Thursday, March 9, 2017

March 9th - Bright Eyes in Brockton, MA

Women's History Month - Day 9 

While exploring Concord, MA today, I stumbled upon this young lady. Her bright eyes and smile are rather captivating. She is solidly middle class and dates to around c. 1889.  The original photo is a cabinet size card and was taken at the Astrom & Co in Brockton, MA.

I know little of Brockton, MA, so I looked it up, and found that these bright eyes were witnessing a dynamically changing city located in Plymouth County. Today, Brockton is a diverse city of around 100,000, and her generation would have begun to see this city very differently than those before her. Brockton was changing dynamically - In 1874, the city's name changed from North Bridgewater to Brockton (after local merchant, Isaac Brock). In 1881, officially became a city with a population around 13,000 and was quickly becoming "the shoe factory to the world". ...and maybe most interestingly, in 1884, Thomas Edison introduced his 3 wire electrical system to the world in Brockton, MA.

What does that mean to her and other residents of Brockton? Brockton became the first city on earth to have centralized electric power through a 3-Wire or 3 Phase system, and help Edison prove that efficient, affordable electric power could be brought to average people.  The technology was simply too new to electrify every home, but major public outlets (including schools) would be electrified. Brockton would not remain the center of his experiment, choosing instead (for many reasons) to complete his project in New York City.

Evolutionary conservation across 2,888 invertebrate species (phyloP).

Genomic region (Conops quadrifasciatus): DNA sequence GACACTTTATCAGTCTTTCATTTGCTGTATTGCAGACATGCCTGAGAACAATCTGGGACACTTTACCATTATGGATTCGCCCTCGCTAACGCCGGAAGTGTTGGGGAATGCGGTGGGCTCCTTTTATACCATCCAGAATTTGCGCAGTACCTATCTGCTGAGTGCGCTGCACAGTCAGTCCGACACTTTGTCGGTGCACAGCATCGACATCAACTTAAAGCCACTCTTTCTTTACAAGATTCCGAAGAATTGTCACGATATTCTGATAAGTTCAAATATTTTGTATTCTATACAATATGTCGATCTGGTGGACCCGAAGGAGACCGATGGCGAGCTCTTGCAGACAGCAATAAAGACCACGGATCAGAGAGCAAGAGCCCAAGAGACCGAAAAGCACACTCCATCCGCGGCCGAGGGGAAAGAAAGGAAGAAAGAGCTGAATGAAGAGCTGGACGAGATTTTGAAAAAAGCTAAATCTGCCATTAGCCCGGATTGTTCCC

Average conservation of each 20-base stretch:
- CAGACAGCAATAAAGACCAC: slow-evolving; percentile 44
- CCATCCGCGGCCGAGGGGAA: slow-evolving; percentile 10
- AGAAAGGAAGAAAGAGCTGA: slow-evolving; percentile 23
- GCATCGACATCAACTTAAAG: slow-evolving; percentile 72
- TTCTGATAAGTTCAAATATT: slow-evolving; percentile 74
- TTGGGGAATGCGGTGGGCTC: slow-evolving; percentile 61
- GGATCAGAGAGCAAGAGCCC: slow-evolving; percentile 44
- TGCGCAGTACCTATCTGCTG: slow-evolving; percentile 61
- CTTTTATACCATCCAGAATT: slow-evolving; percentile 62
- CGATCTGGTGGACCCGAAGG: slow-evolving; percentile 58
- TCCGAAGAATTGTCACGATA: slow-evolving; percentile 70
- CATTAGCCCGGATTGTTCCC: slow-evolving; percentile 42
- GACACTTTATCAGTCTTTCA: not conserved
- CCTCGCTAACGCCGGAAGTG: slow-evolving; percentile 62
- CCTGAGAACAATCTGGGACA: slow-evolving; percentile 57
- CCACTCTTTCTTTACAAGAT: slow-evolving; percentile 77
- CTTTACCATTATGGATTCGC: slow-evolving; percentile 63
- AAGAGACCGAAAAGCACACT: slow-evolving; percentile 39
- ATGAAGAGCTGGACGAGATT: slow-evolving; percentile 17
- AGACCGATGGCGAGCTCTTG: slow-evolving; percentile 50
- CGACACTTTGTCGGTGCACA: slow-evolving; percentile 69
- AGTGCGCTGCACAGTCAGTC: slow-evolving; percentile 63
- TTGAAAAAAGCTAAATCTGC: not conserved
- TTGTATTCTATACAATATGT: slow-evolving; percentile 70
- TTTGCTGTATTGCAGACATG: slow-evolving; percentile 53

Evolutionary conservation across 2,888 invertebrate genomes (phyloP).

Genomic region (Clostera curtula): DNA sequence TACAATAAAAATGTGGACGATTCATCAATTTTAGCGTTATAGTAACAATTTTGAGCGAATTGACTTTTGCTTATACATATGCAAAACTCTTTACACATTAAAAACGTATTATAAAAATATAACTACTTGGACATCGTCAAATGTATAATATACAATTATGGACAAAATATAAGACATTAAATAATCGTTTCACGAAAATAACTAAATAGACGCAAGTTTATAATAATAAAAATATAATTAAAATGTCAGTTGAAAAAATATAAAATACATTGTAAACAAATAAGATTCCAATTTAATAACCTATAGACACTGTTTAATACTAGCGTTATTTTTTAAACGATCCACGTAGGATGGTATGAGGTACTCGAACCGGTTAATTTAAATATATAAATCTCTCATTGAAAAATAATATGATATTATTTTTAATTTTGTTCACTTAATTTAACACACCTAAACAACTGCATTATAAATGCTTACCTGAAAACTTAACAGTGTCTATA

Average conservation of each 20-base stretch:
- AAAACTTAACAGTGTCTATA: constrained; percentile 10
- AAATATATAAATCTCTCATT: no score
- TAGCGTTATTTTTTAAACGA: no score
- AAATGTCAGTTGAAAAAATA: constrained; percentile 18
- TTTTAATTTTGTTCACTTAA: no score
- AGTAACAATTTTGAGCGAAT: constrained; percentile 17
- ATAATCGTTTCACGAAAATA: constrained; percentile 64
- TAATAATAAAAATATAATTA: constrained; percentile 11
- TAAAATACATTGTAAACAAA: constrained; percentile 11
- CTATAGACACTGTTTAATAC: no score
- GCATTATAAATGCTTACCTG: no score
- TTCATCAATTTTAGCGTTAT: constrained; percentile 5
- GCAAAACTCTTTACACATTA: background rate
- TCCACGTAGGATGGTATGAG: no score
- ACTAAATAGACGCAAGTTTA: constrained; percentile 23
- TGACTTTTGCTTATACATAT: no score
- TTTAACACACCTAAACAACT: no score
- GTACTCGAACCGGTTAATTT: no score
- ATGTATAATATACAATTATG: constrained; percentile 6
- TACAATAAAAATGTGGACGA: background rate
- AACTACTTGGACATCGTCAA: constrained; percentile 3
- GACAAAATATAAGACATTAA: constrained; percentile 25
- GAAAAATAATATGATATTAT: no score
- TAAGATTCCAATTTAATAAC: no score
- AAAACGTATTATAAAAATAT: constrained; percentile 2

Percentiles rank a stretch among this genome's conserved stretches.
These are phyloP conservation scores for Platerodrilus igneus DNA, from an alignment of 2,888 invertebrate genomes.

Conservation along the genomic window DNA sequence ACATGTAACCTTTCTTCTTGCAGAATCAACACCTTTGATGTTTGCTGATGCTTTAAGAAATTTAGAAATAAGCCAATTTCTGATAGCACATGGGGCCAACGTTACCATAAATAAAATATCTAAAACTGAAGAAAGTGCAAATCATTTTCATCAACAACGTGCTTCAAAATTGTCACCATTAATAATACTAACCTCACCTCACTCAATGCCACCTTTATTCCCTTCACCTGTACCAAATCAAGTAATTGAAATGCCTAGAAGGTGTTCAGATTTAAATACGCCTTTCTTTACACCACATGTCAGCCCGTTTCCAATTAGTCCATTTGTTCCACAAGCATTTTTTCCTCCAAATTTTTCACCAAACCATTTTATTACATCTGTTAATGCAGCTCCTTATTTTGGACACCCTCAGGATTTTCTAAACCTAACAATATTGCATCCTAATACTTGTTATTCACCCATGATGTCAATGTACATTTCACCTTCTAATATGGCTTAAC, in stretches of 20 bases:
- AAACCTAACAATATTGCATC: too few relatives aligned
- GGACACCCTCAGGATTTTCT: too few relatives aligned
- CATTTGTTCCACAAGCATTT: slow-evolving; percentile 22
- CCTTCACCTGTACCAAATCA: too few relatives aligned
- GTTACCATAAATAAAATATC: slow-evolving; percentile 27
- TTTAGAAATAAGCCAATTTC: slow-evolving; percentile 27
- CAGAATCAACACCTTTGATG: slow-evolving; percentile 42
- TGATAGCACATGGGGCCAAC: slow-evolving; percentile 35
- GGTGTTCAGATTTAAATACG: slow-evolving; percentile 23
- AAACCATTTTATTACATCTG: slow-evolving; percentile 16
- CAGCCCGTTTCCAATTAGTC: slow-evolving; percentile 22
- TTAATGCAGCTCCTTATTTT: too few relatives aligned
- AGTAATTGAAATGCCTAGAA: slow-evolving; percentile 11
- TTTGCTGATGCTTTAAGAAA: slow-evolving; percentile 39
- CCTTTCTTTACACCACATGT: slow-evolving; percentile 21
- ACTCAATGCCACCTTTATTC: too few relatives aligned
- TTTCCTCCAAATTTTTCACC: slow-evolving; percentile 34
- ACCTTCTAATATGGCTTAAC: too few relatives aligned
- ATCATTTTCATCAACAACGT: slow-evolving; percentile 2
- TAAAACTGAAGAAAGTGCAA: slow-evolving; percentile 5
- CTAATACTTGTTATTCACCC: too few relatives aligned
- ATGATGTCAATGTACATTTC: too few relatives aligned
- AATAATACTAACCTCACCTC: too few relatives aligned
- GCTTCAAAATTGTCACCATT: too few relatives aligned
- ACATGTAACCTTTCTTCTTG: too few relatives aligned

How this young women with her bright eyes and smile fit into this progressive city -- along with her name is lost to history. Yet, we are still able to relate to her. She grew in or near a dynamic technologically and progressively changing community. Being so young, memories of great events which came before would be lost on her. She would never remember the Civil War, though she was surrounded by its veterans.  She would never remember Frederick Douglass speaking to the community, though she could visit the tree at the site where he gave his speech. She would never remember Brockton as a farming community nor really remember the political hubbub over its name change. She would bear witness to world changing technology right in front of her eyes, though we don't know how it personally affected her. Her name is lost to history and presuming she met a healthy adulthood, those bright eyes and smile would experience the triumphs and challenges which accompany a society driven by advanced technological changes -- not so differently than us.

Photo provenance: Purchased at Thoreauly Antiques, on Waldon Street in Concord, MA

No comments:

Post a Comment